This year I got to experience my first Kentucky Derby at Churchill Downs. This was a wedding gift from Chrissy’s parents, and what a wonderful experience it was. The Derby is famous for its Southern fashion and the dazzling large hats for the ladies. I wanted to have some fun with it, so with Melih and Greg’s help I got a killer outfit together. Chrissy found the perfect dress and spruced up a hat with feathers. Turned out great:
Super fly, with the entire attire for just costing ~$120.
Churchill Downs, the racetrack located just south of downtown Louisville, is enormous. There’s the towering grand stand on one edge, bleachers on the other, and the infamous infield which has the feel of a bring-your-own-picnic music festival but where everyone is wearing Vineyard Vines. Our seats were in the grandstand, but the lowest level — literally eight feet from the track itself. My friend and old Apple colleague Nevin was also in town for the Derby and amazingly enough, I discovered was in our very section. So cool and random to reconnect with him two thousand miles from California.
Here’s the view of the track and the grandstand. The famous “fastest two minutes in sports” race of the Kentucky Derby itself is actually just one of the horse races run that day. There are a total of 14 races, starting at 10:30am and spaced out every 30-45minutes. The Derby is the 12th race of the day.
We got there right around eleven. The weather — Kentucky can be notoriously fickle in May — was cooperating. There was a two minute shower in the afternoon, but thanks to seeing the radar on our smartphones, we ducked inside the concourse and avoided getting wet.
Cyril and Chrissy taught me how to bet at the windows. The minimum bet is only $2. There’s a whole smorgasbord of bets you can make that involve picking horses to win (1st), show (2nd), or place (3rd). For example, you can place a $2 bet on horse #10 to win. If you bet on picking the 1st and 2nd place horses, it’s called an exacta. So $2 on Horse #10 to win and Horse #7 to show. You can hedge that bet by “boxing” it, to make it a box exacta. That makes either combination win — horse #10 and horse #7 finish in the top 2 spots, no matter the order. Picking the top 3 horses is a trifecta, and you can box that bet too.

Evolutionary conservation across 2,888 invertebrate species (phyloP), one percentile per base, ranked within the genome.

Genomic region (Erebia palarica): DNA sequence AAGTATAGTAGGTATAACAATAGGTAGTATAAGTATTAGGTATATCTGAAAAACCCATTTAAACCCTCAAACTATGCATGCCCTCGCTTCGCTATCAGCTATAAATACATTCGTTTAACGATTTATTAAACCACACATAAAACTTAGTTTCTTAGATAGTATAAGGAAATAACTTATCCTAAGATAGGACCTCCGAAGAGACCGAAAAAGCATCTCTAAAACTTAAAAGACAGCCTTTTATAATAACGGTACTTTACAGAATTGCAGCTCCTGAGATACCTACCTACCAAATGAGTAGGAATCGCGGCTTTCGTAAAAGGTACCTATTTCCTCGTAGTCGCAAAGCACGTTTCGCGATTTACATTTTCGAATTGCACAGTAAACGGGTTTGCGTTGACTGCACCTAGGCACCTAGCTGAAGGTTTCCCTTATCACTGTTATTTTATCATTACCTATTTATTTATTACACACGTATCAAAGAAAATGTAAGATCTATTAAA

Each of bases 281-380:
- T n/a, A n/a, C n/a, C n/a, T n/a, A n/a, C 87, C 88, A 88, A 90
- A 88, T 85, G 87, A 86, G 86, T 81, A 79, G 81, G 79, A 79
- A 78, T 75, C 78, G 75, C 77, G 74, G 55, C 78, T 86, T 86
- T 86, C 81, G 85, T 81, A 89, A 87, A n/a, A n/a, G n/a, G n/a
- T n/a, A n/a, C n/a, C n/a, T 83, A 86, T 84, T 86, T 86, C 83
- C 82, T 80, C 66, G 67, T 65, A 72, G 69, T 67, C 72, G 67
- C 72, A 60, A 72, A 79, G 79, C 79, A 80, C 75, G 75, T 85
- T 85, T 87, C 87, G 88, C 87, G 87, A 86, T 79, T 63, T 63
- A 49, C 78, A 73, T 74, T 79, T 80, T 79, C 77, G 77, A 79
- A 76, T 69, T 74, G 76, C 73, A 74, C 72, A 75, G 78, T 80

So there we went, spending the day betting on the races, drinking mint juleps, and took a gander around the infield. I was only making 1 bet per race, and was losing on every single bet. Cyril, Chrissy, and their mom were all scoring wins.
The excitement for the Derby is palpable. People might have been trickling in all day, but by 6pm the entire grandstand is packed. The Derby is also famous for running 20 horses in the field. Most races of the day only involve 8 to 12 horses.
This year the big story was Nyquist (#13), who came into the race undefeated in eight starts, but still had doubters. By the start of the race, he was still the clear favorite at 2-1 odds. A lady in line whispered an inside scoop on a horse named Exaggerator (#11). When it came time to bet, I put $5 for Exaggerator to win, and $4 down on a box exacta for Nyquist and Exaggerator. The favorite has won the last three times at the Derby, so not making a bet at all on Nyquist would have been foolish.
The gates flew open and the horses stormed past us at the start, then make the first curve and enter the long stretch on the other side of the track. Here I pick them up as they make the final turn into the home stretch:
Nyquist won! Followed by Exaggerator who burst ahead of Gun Runner in the final stretch. Wait a minute — that means my box exacta bet won!! I showed Chrissy my ticket and her eyes went wide. She snatched that ticket out of my hand “for safe keeping”, and when she cashed it in, came back with $76. That $4 bet turned into $76! With my only win of the day, I managed to be the only part of the group to finish in the black.
Amazing people watching, great weather, fun entertainment, a snazzy outfit, and even made some money too. Not bad for my first Derby!